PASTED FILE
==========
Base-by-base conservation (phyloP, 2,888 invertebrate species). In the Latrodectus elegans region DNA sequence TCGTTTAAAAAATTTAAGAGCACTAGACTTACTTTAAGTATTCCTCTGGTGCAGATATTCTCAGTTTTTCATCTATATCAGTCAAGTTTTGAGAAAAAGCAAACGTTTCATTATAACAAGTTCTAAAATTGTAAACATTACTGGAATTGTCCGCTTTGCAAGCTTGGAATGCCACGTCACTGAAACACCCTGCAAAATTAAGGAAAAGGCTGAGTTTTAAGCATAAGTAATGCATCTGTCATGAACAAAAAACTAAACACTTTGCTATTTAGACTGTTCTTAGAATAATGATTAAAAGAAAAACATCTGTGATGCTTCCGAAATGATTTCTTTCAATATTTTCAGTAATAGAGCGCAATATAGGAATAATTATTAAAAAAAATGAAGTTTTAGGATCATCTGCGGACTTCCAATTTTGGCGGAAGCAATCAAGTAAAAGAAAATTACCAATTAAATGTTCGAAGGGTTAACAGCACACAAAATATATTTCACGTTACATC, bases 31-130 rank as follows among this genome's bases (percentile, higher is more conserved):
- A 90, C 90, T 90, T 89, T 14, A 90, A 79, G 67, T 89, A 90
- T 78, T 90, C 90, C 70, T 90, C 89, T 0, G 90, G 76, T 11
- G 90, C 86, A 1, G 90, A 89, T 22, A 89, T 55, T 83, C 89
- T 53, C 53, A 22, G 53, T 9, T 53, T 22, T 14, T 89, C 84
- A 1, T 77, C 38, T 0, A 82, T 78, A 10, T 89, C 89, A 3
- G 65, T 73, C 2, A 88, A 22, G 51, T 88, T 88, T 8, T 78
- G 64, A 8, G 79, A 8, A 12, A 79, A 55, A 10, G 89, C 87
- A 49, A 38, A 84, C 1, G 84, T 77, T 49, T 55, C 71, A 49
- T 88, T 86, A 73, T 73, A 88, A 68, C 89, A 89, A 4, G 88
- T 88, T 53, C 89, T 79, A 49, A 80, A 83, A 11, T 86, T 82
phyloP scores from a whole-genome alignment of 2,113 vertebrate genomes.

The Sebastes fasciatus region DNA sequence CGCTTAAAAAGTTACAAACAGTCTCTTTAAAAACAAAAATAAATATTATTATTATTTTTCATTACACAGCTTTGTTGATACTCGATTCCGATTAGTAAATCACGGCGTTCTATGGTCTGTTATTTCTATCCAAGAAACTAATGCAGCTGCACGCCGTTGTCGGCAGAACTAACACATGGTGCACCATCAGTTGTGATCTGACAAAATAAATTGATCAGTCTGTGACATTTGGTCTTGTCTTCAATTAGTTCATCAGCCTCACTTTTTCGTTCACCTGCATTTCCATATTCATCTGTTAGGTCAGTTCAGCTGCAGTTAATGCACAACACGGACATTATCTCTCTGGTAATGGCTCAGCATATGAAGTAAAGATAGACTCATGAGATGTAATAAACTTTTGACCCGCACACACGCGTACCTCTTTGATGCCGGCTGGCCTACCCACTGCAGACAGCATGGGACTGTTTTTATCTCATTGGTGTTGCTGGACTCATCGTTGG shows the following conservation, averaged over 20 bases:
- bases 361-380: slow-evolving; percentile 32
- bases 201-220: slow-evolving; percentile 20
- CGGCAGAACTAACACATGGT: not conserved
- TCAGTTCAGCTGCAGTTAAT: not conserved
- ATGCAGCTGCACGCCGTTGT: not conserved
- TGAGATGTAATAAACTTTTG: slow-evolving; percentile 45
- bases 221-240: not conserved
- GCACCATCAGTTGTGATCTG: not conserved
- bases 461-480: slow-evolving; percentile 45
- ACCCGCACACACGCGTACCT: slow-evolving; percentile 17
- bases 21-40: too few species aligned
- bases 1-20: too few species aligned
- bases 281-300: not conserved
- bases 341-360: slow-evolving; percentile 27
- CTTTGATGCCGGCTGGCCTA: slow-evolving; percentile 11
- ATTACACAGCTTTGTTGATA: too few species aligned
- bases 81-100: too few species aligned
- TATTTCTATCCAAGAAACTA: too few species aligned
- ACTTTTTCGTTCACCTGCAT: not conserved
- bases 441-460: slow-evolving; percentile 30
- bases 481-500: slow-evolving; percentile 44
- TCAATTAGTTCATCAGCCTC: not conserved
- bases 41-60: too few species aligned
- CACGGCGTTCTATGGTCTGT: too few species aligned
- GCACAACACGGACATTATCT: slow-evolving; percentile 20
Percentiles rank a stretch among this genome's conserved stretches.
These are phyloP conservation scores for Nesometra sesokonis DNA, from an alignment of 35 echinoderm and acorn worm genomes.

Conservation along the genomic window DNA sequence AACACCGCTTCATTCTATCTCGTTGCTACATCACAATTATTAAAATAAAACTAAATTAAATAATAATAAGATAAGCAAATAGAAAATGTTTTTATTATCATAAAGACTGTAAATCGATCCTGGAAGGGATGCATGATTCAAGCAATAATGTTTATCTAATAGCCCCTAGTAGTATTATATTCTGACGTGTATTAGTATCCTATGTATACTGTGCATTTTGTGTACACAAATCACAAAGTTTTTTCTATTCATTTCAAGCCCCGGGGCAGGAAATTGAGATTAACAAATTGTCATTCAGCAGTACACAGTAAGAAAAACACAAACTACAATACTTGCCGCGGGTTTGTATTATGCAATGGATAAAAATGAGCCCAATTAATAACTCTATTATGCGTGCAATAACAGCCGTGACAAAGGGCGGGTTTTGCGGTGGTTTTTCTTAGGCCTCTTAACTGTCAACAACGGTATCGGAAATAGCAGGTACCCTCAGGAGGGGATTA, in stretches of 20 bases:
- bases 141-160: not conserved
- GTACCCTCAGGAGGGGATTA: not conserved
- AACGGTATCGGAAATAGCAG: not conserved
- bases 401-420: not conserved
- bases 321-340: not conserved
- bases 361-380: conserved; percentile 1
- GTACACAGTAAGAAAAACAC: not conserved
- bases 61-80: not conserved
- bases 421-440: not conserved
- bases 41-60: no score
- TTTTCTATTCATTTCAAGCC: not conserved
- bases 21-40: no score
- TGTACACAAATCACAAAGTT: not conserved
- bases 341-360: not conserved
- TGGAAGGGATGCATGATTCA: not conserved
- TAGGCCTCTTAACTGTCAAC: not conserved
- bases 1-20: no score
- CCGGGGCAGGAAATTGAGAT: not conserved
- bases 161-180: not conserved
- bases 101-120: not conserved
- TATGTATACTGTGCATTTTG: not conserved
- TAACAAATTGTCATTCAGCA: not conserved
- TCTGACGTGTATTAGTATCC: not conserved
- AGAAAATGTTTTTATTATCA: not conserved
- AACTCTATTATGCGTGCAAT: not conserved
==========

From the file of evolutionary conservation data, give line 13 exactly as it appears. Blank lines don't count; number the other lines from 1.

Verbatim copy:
The Sebastes fasciatus region DNA sequence CGCTTAAAAAGTTACAAACAGTCTCTTTAAAAACAAAAATAAATATTATTATTATTTTTCATTACACAGCTTTGTTGATACTCGATTCCGATTAGTAAATCACGGCGTTCTATGGTCTGTTATTTCTATCCAAGAAACTAATGCAGCTGCACGCCGTTGTCGGCAGAACTAACACATGGTGCACCATCAGTTGTGATCTGACAAAATAAATTGATCAGTCTGTGACATTTGGTCTTGTCTTCAATTAGTTCATCAGCCTCACTTTTTCGTTCACCTGCATTTCCATATTCATCTGTTAGGTCAGTTCAGCTGCAGTTAATGCACAACACGGACATTATCTCTCTGGTAATGGCTCAGCATATGAAGTAAAGATAGACTCATGAGATGTAATAAACTTTTGACCCGCACACACGCGTACCTCTTTGATGCCGGCTGGCCTACCCACTGCAGACAGCATGGGACTGTTTTTATCTCATTGGTGTTGCTGGACTCATCGTTGG shows the following conservation, averaged over 20 bases: